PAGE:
For our last blog post, we were in Erciş on the northern shores of Lake Van watching the amazing site that is the inci kefal (pearl mullet) attempting to swim upstream for spawning season. For today’s post, we’re staying in Erciş and it’s the same day.
We’d taken photos of the fish – lots of photos – we’d sat and watched and pondered nature, we’d climbed down to the rapids to get a closer look and we’d walked further downstream to watch the seagulls diving for the pick of the bunch.
The seagulls were having their fill and now it was time for us to go and eat (we did a lot of eating while we were in the east).
This is Yeşil Erciş Alabalık (Green Erciş Trout). It’s not the most attractive looking place in the world, but when eating out in Turkey, looks mean nothing. It’s tucked away up a quiet track off the main road but it’s well known in the area.
We’re in the east and a long, long way from the sea. Lake Van’s waters are not suitable for any species of fish apart from inci kefal and fishing for them is forbidden.
Enter Yeşil Erciş Alabalık – if ever there was a perfect business idea this has got to be it. Fish is hard to come by, people still want to eat fish…let’s set up a trout farm and cook the trout for people. Simple is best!
Like we said, it’s not pretty. If you know Yaka Park near the Lycian and Roman ruins in Tlos, this place is a similar set up – just not in such a dramatic setting. “But they cook the trout better here,” says our friend.
We wouldn’t know because we always eat köfte and piyaz at Yaka Park but we take her word for it. “We can either sit in the little huts and get eaten by mosquitoes or we can sit at a table.” Not much decision making required there, then. Table it is!
We lean over to watch the trout, all separated by size, swimming around. They’ll be on someone’s plate soon. And we did say simple is best. The menu here is alabalık güveç (trout baked in a clay pot), ızgara alabalık (grilled trout) or kızarmış alabalık (fried trout).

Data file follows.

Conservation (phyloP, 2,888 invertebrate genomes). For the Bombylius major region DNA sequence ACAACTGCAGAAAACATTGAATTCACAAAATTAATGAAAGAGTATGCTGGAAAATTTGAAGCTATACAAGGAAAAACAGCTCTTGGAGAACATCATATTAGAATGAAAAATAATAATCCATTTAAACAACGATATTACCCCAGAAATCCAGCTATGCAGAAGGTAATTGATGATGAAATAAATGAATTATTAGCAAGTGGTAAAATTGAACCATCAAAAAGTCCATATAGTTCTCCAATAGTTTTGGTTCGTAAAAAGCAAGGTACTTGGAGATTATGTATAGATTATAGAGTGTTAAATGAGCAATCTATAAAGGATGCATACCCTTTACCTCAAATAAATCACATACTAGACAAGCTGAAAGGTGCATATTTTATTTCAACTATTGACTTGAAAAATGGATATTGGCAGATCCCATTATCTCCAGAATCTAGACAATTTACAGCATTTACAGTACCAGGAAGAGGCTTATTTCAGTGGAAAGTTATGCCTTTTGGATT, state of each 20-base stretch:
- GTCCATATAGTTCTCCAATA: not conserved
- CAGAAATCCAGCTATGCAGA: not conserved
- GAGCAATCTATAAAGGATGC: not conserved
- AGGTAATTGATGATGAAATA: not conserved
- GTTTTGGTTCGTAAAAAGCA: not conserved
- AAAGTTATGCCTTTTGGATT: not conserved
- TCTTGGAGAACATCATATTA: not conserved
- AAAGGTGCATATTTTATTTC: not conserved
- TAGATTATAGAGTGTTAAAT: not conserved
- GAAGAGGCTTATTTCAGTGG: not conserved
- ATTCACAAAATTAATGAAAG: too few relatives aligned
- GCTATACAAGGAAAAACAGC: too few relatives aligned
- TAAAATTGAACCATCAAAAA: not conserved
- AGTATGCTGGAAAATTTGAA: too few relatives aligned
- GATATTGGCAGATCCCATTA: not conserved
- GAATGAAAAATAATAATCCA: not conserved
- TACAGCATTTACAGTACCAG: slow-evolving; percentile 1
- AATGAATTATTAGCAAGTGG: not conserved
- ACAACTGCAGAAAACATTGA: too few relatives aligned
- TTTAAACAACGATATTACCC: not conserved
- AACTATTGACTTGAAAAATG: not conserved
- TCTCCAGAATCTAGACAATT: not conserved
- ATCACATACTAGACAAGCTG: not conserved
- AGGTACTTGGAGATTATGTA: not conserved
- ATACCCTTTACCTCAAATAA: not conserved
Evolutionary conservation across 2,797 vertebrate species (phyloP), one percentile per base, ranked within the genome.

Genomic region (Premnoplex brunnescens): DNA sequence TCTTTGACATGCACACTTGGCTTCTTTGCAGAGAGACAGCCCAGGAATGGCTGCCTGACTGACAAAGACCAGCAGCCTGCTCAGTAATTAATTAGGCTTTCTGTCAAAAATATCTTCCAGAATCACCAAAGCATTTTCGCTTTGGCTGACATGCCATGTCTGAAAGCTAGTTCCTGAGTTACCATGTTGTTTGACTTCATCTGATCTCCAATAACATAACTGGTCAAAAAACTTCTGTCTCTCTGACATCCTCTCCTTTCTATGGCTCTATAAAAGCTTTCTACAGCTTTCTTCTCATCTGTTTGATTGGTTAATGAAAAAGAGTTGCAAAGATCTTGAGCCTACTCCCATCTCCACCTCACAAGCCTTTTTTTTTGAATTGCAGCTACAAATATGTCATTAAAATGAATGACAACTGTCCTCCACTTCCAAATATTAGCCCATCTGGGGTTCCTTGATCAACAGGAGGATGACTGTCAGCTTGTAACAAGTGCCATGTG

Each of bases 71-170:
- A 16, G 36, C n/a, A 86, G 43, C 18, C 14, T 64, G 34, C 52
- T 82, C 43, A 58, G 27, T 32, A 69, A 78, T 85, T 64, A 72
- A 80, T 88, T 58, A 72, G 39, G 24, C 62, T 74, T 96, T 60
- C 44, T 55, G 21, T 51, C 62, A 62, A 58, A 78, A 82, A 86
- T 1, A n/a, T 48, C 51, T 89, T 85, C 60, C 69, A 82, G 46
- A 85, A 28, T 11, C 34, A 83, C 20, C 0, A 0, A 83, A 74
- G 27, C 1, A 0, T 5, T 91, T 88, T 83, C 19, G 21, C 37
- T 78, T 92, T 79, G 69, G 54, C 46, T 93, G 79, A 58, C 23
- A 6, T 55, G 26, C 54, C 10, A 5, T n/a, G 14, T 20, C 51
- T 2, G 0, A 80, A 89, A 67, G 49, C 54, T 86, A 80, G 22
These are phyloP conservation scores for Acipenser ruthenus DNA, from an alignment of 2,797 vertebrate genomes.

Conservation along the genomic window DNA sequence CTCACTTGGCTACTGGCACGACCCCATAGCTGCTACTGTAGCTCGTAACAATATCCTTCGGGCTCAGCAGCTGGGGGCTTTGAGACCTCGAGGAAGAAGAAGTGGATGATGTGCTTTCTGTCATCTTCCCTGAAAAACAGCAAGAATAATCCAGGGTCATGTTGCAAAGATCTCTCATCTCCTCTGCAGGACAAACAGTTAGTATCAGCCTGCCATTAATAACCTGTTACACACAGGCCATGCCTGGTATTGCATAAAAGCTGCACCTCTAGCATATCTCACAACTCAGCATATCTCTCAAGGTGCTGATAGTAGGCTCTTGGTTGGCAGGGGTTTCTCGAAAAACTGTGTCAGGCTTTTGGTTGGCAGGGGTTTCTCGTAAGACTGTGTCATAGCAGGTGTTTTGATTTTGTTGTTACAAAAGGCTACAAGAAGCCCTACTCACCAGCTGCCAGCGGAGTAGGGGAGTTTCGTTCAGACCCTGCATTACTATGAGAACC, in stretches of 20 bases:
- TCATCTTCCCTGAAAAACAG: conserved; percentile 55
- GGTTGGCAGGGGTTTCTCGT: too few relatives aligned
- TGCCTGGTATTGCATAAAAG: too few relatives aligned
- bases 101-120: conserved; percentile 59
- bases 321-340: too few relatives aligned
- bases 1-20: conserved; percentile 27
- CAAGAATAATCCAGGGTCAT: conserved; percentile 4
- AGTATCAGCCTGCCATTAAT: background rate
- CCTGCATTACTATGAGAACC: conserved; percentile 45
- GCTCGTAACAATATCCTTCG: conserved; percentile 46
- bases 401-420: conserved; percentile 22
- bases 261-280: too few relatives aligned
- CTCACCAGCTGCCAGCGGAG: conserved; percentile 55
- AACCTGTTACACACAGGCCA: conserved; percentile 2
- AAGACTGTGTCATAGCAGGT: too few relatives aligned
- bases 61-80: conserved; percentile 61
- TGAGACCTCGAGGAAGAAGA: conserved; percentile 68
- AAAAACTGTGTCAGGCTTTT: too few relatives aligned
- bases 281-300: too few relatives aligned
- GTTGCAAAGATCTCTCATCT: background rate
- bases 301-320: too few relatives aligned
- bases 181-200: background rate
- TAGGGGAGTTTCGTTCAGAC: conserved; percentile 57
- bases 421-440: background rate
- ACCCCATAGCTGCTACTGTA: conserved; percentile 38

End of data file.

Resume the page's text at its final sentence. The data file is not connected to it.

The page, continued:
A simple rocket salad for the table and that’s your lot. “Oh, and they do a special starter,” says our friend. “I’ve ordered you one so you can try it.”
“Aren’t you having any?”
“No, it’s too filling but you two need to try it. It’ll be good for your blog, too.”
We live our blog and our Turkish friends live our blog, also. We had the ‘special starter,’ the only starter on the menu. Interesting. We’ll tell you about that one next week, though. Let’s get back to the trout.
There are two buildings separated by a narrow pathway. On one side a barbecue is going, aromatic smoke filling the air (aromatic if you like the smell of cooking fish, that is), sizzling, flour-covered fish lined up along the griddle…and butter.
All the trout here is cooked in butter. It seems common to cook in butter in this part of Turkey (remember the Doğubeyazıt Köftesi?) so be prepared to loosen the belt if you eat around here.
Barry and another friend go for the grilled option. One and half plump, crispy, butter-covered trout arrive at the table.
There are five of us so we can order all of the three options and sample. Another of our party has never tried the fried option (they come here a lot – they’re all from Fethiye and they miss their fish). The skillets for frying the fish are on the barbecue. The trout is butterflied, coated in flour and then fried on each side in, you guessed it, butter.
On the opposite side of this narrow pathway, facing the barbecue, is a small building with an equally small square hatch. We can’t see the person inside. Waiters hang around there and occasionally, a sizzling clay pot slides from the hatch into view.
The cooks here must argue every day about who’s not on güveç duty. It must be roasting inside here. The alabalık güveç has been strongly recommended by our friend so I opt for that.
I opted for it out of politeness, really. I love my fish to be moist in the middle and I really couldn’t see how this trout wasn’t going to be overcooked and dry on the inside. Well it goes without saying that as well as the cheese, this trout was also baked in butter.
Don’t worry, crunching your way through the crispy rocket helps you to feel slightly healthy again.
Any misgivings we might have had about overcooked trout went completely by the wayside once we tucked in to our meals. Perfection. These guys know their way around a trout…but then it is all they cook, isn’t it?
And stop reading right now if you’re healthy eating addict. For the rest of you, should you ever find yourselves in Yeşil Erciş Alabalık, order the alabalık güveç, eat your trout and then use lots of fresh, crusty bread to mop up the remaining melted cheese and butter. Naughty food bliss – you can worry about the diet later!